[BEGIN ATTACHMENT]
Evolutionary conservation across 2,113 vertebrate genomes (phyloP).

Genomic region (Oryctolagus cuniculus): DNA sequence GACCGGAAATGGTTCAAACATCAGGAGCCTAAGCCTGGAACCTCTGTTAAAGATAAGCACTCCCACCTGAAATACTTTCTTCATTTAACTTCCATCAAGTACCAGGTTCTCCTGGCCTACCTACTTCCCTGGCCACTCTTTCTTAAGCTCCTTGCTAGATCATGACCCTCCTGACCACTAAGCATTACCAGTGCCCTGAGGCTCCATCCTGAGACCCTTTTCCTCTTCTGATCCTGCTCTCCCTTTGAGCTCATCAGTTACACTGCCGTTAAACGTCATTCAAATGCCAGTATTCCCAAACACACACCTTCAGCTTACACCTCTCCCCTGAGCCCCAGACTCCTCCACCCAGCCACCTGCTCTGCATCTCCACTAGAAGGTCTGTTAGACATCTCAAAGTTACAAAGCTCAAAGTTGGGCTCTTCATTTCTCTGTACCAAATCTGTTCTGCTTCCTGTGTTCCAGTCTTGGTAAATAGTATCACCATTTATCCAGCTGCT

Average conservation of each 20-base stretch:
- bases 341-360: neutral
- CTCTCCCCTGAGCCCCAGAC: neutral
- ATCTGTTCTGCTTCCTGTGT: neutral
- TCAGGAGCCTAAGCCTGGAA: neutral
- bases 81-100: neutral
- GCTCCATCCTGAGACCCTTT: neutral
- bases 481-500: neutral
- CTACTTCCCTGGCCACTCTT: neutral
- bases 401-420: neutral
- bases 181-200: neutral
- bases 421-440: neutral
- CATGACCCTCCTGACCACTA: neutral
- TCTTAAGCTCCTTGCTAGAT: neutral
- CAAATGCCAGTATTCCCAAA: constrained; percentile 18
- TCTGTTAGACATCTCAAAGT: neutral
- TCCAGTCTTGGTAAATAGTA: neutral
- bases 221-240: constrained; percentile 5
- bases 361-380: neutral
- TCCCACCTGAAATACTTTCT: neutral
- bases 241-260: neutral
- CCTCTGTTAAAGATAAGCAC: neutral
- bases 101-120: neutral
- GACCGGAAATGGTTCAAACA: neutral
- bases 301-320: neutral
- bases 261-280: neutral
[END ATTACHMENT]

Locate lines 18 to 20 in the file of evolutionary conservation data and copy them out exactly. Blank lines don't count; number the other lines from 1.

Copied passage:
- TCTGTTAGACATCTCAAAGT: neutral
- TCCAGTCTTGGTAAATAGTA: neutral
- bases 221-240: constrained; percentile 5